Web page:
This month (June 2021), my wife and I will celebrate 41 years of marriage. After we were married in June 1980, we spent a week in Florida for our honeymoon. We split our time between Disney World and the City of Clearwater. At one of the Disney gift shops, we purchased a little Mickey Mouse outfit that we wanted our first boy to wear. We also purchased a Minnie Mouse outfit for our first girl.
When I was in law school (1979-1982), one of the weekly magazines I subscribed to was TIME magazine. Back then, there was no internet, satellite television, or national talk radio programs. If we wanted to know what was going on in our country, we had to rely on newspapers, magazines, network television — ABC, NBC, and CBS.
The recent riots have exposed a reality that those of us who are devout Catholics have always known to be true. What is that reality? That there is an epic battle that has been taking place since the beginning of time. While the battle has involved different types of weapons and different forms of communication, the participants in the battle have always had one thing in common — they have always been separated into two opposing camps.
I was fortunate enough to grow up in the early years of television. As a young boy, I watched westerns and wholesome family shows that always depicted clean, positive, and virtuous behavior. Some of the family shows that I watched were The Andy Griffith Show, My Three Sons, Gomer Pyle U.S.M.C., The Dick Van Dyke Show, and Mister Ed.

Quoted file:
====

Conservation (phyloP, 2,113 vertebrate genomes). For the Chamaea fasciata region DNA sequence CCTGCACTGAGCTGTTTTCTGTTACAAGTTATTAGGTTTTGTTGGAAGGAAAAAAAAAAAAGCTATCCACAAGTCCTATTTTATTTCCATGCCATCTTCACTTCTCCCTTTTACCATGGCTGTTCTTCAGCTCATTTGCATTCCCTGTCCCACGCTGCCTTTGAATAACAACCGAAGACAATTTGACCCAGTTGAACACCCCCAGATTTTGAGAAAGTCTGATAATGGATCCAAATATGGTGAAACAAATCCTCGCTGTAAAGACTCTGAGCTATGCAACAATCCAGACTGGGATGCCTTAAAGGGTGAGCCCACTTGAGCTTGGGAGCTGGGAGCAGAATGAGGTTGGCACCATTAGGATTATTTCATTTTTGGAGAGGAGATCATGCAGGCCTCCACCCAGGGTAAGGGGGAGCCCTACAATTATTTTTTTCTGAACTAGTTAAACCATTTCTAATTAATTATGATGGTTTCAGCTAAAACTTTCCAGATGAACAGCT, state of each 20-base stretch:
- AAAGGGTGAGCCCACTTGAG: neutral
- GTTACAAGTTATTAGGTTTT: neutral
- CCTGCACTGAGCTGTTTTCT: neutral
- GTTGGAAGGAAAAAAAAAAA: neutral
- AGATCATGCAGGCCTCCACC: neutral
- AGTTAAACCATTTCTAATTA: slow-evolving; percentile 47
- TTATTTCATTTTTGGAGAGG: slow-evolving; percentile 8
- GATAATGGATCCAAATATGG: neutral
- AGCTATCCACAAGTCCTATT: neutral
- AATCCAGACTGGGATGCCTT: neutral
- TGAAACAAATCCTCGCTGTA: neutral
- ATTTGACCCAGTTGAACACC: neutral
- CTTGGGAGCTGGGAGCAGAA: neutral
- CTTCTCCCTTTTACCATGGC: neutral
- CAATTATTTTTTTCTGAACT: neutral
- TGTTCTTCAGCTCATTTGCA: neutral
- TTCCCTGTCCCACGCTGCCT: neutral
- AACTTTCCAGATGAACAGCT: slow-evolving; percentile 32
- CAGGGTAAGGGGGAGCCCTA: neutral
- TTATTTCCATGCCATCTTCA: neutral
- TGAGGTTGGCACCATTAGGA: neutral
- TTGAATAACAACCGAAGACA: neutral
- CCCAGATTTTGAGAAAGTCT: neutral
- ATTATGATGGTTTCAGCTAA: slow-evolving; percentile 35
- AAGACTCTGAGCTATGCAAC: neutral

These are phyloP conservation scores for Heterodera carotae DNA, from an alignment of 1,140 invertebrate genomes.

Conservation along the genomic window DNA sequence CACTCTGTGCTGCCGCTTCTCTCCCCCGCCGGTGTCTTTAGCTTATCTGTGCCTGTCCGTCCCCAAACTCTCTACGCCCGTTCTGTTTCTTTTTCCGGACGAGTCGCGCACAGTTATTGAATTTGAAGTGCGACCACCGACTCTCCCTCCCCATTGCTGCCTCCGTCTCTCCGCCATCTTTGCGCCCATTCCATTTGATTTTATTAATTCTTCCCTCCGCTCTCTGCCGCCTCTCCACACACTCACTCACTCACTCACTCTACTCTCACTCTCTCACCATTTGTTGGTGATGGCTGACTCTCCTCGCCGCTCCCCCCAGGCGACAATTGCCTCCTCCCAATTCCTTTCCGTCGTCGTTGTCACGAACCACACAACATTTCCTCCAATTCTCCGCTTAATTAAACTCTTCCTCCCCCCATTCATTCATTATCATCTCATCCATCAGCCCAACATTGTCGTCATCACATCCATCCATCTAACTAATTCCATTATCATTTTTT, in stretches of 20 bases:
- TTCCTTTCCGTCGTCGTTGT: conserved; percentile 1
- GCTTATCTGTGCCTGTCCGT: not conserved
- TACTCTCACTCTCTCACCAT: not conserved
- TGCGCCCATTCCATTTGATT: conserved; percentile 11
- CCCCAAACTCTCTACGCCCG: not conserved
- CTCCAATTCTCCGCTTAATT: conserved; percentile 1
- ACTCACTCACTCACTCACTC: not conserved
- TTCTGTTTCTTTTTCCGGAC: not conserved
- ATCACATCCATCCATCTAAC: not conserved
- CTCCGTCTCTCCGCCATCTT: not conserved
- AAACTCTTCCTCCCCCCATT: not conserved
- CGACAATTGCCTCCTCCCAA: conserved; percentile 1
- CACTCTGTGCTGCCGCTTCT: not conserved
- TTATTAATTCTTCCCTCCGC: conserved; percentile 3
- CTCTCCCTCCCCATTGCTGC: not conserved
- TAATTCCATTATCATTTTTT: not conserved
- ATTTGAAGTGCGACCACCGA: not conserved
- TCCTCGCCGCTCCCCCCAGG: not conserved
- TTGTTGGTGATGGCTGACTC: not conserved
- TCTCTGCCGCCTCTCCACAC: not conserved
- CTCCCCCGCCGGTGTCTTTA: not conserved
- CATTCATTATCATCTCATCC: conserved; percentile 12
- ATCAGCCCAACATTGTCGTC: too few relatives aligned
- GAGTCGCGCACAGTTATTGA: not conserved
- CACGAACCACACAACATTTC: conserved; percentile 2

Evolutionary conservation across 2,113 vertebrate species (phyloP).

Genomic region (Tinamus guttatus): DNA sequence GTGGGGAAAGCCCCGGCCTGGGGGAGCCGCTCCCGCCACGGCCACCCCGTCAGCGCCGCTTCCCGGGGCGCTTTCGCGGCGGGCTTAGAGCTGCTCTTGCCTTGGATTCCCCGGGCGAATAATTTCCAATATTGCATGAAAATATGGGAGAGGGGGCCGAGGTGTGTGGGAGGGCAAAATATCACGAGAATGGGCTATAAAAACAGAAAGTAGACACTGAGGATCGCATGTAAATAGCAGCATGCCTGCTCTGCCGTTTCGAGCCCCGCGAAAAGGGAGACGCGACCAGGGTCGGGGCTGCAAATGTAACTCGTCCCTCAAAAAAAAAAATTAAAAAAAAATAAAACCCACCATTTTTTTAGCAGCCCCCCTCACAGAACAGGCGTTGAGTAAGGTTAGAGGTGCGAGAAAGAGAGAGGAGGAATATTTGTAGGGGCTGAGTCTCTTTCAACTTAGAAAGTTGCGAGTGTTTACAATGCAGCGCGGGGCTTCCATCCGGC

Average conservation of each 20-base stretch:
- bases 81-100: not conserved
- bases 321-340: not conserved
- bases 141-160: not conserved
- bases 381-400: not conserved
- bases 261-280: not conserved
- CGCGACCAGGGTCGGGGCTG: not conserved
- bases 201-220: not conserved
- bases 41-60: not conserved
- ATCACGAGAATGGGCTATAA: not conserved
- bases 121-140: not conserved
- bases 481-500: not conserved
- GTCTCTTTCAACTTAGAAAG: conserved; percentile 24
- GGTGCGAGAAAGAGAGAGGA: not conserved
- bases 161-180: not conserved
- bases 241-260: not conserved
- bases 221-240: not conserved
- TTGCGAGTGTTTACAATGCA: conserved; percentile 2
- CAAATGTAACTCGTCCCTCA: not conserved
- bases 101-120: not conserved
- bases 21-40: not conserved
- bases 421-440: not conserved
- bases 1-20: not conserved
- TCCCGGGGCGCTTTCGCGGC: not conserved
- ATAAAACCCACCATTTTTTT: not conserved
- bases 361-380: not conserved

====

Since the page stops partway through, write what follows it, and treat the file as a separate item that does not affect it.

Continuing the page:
There’s an emotional roller coaster that people have been on since March of this year. That’s when our country was locked down because of the COVID-19 virus. During the first couple of months of the lockdown, the roller coaster took people down into the depths of uncertainty and doubt. Then it seemed as though it was heading toward what appeared to be a light at the end of a tunnel. But last week, the roller coaster took a sharp turn and catapulted toward a new abyss of fear and uncertainty.
I’ve written before about how my wife and I raised seven children — one boy and six girls. An interesting thing happened with some of my children. When they turned 18, they got tired of me telling them what I thought they should be doing and declared that because they were 18, they were now adults who could make their own decisions. The first time I heard that proclamation, I laughed and asked what happened on their 18th birthday that transformed them into the type of person who no longer needed to listen to their parents. The response I got was, “I’m an adult now and I’m old enough to make my own decisions.”
On Thursday (April 30), the Thomas More Society, a public interest law firm in Chicago that was named after St. Thomas More, filed a federal lawsuit against J.B. Pritzker, the Governor of Illinois. The lawsuit, which was filed on behalf of the Beloved Church and its pastor, Stephen Cassell, alleged that Pritzker had taken actions that demonstrated “illegal and discriminatory hostility to religious practice, churches, and people of faith.”
The foundation upon which the United States of America was built consisted of two religions: a secular religion that was based on the beliefs and principles of individualism, self-reliance, freedom, hard work, patriotism, and independence, and a biblical religion that was based on the beliefs and principles of the 10 Commandments, the God of the Old Testament, and the teachings of the Son of God.